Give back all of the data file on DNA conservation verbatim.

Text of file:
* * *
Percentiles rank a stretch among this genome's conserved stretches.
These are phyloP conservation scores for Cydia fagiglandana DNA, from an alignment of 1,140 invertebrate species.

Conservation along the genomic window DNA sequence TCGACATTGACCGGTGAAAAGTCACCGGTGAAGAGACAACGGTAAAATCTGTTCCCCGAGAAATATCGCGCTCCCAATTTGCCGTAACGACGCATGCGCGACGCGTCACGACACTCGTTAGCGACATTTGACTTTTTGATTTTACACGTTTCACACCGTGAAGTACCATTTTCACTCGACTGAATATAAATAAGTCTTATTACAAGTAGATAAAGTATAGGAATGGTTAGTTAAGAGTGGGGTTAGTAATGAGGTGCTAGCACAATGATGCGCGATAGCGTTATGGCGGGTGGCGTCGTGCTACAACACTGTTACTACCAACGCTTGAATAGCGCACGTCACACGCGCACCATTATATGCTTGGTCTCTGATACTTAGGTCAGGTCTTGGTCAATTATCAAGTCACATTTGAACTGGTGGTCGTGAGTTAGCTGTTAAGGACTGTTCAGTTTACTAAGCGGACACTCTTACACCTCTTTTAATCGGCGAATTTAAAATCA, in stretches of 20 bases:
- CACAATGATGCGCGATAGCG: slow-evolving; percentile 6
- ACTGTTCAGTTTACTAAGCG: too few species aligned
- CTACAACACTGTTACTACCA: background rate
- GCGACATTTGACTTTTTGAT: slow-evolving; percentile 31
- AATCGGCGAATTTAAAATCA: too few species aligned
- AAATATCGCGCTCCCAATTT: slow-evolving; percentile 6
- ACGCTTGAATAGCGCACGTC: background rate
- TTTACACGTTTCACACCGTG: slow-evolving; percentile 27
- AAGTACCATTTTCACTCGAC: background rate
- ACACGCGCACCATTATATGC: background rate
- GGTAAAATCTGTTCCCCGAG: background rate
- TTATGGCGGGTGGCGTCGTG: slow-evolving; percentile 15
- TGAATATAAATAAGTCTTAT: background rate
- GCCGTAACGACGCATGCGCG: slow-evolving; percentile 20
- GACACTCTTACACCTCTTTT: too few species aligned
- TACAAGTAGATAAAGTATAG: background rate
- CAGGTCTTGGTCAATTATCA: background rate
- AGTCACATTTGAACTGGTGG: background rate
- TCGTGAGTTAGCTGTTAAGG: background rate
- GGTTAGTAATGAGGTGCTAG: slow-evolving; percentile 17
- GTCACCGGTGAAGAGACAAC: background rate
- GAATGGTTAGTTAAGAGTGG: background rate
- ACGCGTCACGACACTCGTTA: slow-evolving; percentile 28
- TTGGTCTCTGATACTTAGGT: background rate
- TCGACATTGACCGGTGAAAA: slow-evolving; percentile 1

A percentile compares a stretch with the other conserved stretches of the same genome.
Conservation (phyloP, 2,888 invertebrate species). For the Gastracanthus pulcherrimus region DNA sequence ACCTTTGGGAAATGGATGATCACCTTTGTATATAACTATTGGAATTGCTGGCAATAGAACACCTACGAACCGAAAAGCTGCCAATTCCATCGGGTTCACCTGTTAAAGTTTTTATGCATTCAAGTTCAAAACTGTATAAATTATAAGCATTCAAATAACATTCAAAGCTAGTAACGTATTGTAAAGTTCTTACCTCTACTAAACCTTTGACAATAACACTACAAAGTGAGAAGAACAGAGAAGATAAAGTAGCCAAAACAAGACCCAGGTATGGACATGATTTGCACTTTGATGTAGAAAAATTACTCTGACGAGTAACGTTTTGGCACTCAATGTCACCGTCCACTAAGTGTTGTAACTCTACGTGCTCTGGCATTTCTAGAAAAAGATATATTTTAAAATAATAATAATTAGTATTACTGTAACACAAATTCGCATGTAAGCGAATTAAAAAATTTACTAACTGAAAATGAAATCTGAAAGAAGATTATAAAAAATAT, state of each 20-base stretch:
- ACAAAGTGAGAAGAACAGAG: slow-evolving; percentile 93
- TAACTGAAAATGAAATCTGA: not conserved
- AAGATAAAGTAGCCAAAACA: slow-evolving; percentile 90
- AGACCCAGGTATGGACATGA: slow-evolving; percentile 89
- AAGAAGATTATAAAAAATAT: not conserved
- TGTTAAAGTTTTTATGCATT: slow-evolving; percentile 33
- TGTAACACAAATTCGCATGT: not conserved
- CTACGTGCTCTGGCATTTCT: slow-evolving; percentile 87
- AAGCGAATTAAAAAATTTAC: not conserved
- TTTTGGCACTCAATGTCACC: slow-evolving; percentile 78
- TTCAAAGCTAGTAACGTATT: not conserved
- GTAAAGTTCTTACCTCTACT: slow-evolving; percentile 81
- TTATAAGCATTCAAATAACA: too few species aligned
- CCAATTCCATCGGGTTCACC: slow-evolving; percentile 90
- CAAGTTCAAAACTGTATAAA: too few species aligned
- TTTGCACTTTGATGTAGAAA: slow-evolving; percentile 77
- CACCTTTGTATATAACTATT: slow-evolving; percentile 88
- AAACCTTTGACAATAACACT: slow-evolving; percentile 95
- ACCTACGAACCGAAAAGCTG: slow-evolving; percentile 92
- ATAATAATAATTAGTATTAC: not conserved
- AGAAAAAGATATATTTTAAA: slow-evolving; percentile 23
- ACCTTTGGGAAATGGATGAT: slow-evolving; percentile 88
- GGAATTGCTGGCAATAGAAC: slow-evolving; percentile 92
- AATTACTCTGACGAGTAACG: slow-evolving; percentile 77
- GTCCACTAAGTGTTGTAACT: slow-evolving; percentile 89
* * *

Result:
Percentiles rank a stretch among this genome's conserved stretches.
These are phyloP conservation scores for Cydia fagiglandana DNA, from an alignment of 1,140 invertebrate species.

Conservation along the genomic window DNA sequence TCGACATTGACCGGTGAAAAGTCACCGGTGAAGAGACAACGGTAAAATCTGTTCCCCGAGAAATATCGCGCTCCCAATTTGCCGTAACGACGCATGCGCGACGCGTCACGACACTCGTTAGCGACATTTGACTTTTTGATTTTACACGTTTCACACCGTGAAGTACCATTTTCACTCGACTGAATATAAATAAGTCTTATTACAAGTAGATAAAGTATAGGAATGGTTAGTTAAGAGTGGGGTTAGTAATGAGGTGCTAGCACAATGATGCGCGATAGCGTTATGGCGGGTGGCGTCGTGCTACAACACTGTTACTACCAACGCTTGAATAGCGCACGTCACACGCGCACCATTATATGCTTGGTCTCTGATACTTAGGTCAGGTCTTGGTCAATTATCAAGTCACATTTGAACTGGTGGTCGTGAGTTAGCTGTTAAGGACTGTTCAGTTTACTAAGCGGACACTCTTACACCTCTTTTAATCGGCGAATTTAAAATCA, in stretches of 20 bases:
- CACAATGATGCGCGATAGCG: slow-evolving; percentile 6
- ACTGTTCAGTTTACTAAGCG: too few species aligned
- CTACAACACTGTTACTACCA: background rate
- GCGACATTTGACTTTTTGAT: slow-evolving; percentile 31
- AATCGGCGAATTTAAAATCA: too few species aligned
- AAATATCGCGCTCCCAATTT: slow-evolving; percentile 6
- ACGCTTGAATAGCGCACGTC: background rate
- TTTACACGTTTCACACCGTG: slow-evolving; percentile 27
- AAGTACCATTTTCACTCGAC: background rate
- ACACGCGCACCATTATATGC: background rate
- GGTAAAATCTGTTCCCCGAG: background rate
- TTATGGCGGGTGGCGTCGTG: slow-evolving; percentile 15
- TGAATATAAATAAGTCTTAT: background rate
- GCCGTAACGACGCATGCGCG: slow-evolving; percentile 20
- GACACTCTTACACCTCTTTT: too few species aligned
- TACAAGTAGATAAAGTATAG: background rate
- CAGGTCTTGGTCAATTATCA: background rate
- AGTCACATTTGAACTGGTGG: background rate
- TCGTGAGTTAGCTGTTAAGG: background rate
- GGTTAGTAATGAGGTGCTAG: slow-evolving; percentile 17
- GTCACCGGTGAAGAGACAAC: background rate
- GAATGGTTAGTTAAGAGTGG: background rate
- ACGCGTCACGACACTCGTTA: slow-evolving; percentile 28
- TTGGTCTCTGATACTTAGGT: background rate
- TCGACATTGACCGGTGAAAA: slow-evolving; percentile 1

A percentile compares a stretch with the other conserved stretches of the same genome.
Conservation (phyloP, 2,888 invertebrate species). For the Gastracanthus pulcherrimus region DNA sequence ACCTTTGGGAAATGGATGATCACCTTTGTATATAACTATTGGAATTGCTGGCAATAGAACACCTACGAACCGAAAAGCTGCCAATTCCATCGGGTTCACCTGTTAAAGTTTTTATGCATTCAAGTTCAAAACTGTATAAATTATAAGCATTCAAATAACATTCAAAGCTAGTAACGTATTGTAAAGTTCTTACCTCTACTAAACCTTTGACAATAACACTACAAAGTGAGAAGAACAGAGAAGATAAAGTAGCCAAAACAAGACCCAGGTATGGACATGATTTGCACTTTGATGTAGAAAAATTACTCTGACGAGTAACGTTTTGGCACTCAATGTCACCGTCCACTAAGTGTTGTAACTCTACGTGCTCTGGCATTTCTAGAAAAAGATATATTTTAAAATAATAATAATTAGTATTACTGTAACACAAATTCGCATGTAAGCGAATTAAAAAATTTACTAACTGAAAATGAAATCTGAAAGAAGATTATAAAAAATAT, state of each 20-base stretch:
- ACAAAGTGAGAAGAACAGAG: slow-evolving; percentile 93
- TAACTGAAAATGAAATCTGA: not conserved
- AAGATAAAGTAGCCAAAACA: slow-evolving; percentile 90
- AGACCCAGGTATGGACATGA: slow-evolving; percentile 89
- AAGAAGATTATAAAAAATAT: not conserved
- TGTTAAAGTTTTTATGCATT: slow-evolving; percentile 33
- TGTAACACAAATTCGCATGT: not conserved
- CTACGTGCTCTGGCATTTCT: slow-evolving; percentile 87
- AAGCGAATTAAAAAATTTAC: not conserved
- TTTTGGCACTCAATGTCACC: slow-evolving; percentile 78
- TTCAAAGCTAGTAACGTATT: not conserved
- GTAAAGTTCTTACCTCTACT: slow-evolving; percentile 81
- TTATAAGCATTCAAATAACA: too few species aligned
- CCAATTCCATCGGGTTCACC: slow-evolving; percentile 90
- CAAGTTCAAAACTGTATAAA: too few species aligned
- TTTGCACTTTGATGTAGAAA: slow-evolving; percentile 77
- CACCTTTGTATATAACTATT: slow-evolving; percentile 88
- AAACCTTTGACAATAACACT: slow-evolving; percentile 95
- ACCTACGAACCGAAAAGCTG: slow-evolving; percentile 92
- ATAATAATAATTAGTATTAC: not conserved
- AGAAAAAGATATATTTTAAA: slow-evolving; percentile 23
- ACCTTTGGGAAATGGATGAT: slow-evolving; percentile 88
- GGAATTGCTGGCAATAGAAC: slow-evolving; percentile 92
- AATTACTCTGACGAGTAACG: slow-evolving; percentile 77
- GTCCACTAAGTGTTGTAACT: slow-evolving; percentile 89